Making Maki is the home of Maki B. It’s where all of life’s parts meet. Figuring out the work-life balance, managing finances, navigating relationships, finding the things that give us joy, appreciating life’s journey and caring for ourselves along the way. Making Maki isn’t about finding any particular thing; it’s about always searching for the best versions of ourselves and making the most of all of life’s lessons and opportunities.
A few days ago, I was doing the usual twenty-minute Netflix scroll until I found something that looked like it would keep my attention for an hour-and-a-half. I found a movie, turned it on and settled in. The movie was interesting enough, but there was one scene that stuck out. Somewhere during the first half, the lead character said there were two groups of people in life: the people who cut the nails of their left hand first and the people who cut the nails of their right hand first.
According to her quick summation, people who cut their left hands first are the people who do the easy things first, while people who cut their right hands first are the folks who prefer to start with the difficult things. I don’t know if the writers intended to make that a point of reflection, but it worked out that way for me. I’m right-handed and pretty much always start with the nails on my left hand. It requires very little concentration and I can knock it out. On the flip side, while cutting the nails on my right hand isn’t insanely difficult, it requires me to go a little slower and actually focus on what I’m doing.
According to the movie, the fact that I start with my left hand means that I jump into the easy, pleasurable things, and drag myself into the dreadful harder stuff. I felt a little guilty for a minute, but then realized that I alternate between the easy and the hard in real life. But let’s be real, who really gets excited about long arduous and painful tasks? Who really gets excited about spring cleaning? Who drives happily to the dentist to have a wisdom tooth removed? Who gets excited to respond to nasty emails? If you said yes to any of these, I’ve got questions.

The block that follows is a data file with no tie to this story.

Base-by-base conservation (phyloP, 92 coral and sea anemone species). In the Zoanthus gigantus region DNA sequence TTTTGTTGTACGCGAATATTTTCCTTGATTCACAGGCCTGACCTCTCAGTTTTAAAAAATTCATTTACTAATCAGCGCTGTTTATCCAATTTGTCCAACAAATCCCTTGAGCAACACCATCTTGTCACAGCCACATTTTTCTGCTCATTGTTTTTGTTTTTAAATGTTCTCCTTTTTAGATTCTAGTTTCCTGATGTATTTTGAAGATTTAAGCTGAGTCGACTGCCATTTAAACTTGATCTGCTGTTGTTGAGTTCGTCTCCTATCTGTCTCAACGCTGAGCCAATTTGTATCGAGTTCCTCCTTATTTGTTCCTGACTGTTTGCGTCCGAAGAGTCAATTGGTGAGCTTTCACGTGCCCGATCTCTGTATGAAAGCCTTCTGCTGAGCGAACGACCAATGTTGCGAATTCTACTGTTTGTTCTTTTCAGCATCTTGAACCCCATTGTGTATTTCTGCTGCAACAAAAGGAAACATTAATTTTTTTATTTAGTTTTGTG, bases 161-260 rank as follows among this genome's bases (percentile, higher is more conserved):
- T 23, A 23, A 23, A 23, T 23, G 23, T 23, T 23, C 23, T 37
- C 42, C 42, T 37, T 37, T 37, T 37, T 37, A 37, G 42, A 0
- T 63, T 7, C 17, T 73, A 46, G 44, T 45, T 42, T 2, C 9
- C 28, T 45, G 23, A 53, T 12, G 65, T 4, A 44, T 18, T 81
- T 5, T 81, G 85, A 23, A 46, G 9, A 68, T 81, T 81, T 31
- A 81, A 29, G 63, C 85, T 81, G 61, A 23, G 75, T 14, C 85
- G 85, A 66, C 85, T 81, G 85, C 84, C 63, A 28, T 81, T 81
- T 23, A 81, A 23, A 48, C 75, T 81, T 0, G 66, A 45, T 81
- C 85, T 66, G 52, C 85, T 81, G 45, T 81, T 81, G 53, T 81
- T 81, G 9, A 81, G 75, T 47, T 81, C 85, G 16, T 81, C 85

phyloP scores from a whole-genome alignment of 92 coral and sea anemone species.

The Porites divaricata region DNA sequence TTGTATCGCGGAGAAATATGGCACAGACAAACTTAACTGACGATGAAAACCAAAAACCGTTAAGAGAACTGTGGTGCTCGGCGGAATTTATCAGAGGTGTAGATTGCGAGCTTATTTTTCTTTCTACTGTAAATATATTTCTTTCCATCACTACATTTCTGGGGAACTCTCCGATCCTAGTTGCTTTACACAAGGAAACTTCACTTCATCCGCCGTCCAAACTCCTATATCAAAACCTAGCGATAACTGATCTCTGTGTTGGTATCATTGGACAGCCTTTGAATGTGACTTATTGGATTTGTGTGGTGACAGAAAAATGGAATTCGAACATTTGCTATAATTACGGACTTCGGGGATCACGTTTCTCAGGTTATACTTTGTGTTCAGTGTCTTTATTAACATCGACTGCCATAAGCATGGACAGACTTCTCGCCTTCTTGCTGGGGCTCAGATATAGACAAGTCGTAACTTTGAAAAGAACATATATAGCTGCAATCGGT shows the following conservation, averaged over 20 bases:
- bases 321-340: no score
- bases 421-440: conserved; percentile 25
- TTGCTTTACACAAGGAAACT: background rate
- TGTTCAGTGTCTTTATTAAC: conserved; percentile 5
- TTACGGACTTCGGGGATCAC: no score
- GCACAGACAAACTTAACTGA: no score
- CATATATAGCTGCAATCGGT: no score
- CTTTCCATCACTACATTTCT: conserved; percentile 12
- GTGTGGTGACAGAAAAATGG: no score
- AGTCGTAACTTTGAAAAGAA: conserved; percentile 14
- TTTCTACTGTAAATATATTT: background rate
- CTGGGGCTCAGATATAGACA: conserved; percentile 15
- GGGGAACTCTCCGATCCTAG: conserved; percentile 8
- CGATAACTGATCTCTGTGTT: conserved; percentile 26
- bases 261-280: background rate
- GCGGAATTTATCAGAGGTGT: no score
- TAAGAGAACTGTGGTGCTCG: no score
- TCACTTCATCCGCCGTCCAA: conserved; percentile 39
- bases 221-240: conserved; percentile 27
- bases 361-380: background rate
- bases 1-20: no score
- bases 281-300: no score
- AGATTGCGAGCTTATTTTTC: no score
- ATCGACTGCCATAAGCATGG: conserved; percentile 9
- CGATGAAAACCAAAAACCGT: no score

Since the whole idea of task management got me curious, I decided to do some reading up on it. Unsurprisingly, it seems that putting off the hard stuff is another form of avoidance. Instead of doing the difficult things, we sometimes focus all our attention on the easy stuff, and convince ourselves that we did everything we could on that day. Rather than doing the homework that will take us hours, we pick up the things that will require a few minutes of our attention. By the end of the day we feel like we did everything we could do on the day.
Starting with the easy stuff allows us to convince ourselves that we’ve maximized our time even if we haven’t. While it has its pros, it has quite a few cons. Some pros of starting with the easy stuff include getting the feeling of accomplishment and decreasing the number of outstanding things to deal with. On the other hand, ignoring the hard things results in us losing time and eventually feeling overwhelmed by the difficult tasks that have piled up. That feeling of being overwhelmed or disheartened can take over and you can find yourself in a major rut.
Like most people, I try to plan my days in hope of accomplishing as much as I possibly can. I sometimes start with the easy stuff, and some days I start with the harder stuff before I lose momentum. On the days when I feel like my energy is at its lowest, I intentionally convince myself to deal with the hard stuff first thing in the morning. If I’m able to do the hardest things first on those days, I’m so proud of myself that I continue on with the easy stuff. Once you’ve knocked out a twenty-page report, what are a few emails to confirm your attendance or participation?
This life thing is about balance. Days can’t always be filled with easy tasks. Balance it all out and you may surprise yourself by how well you can do it all.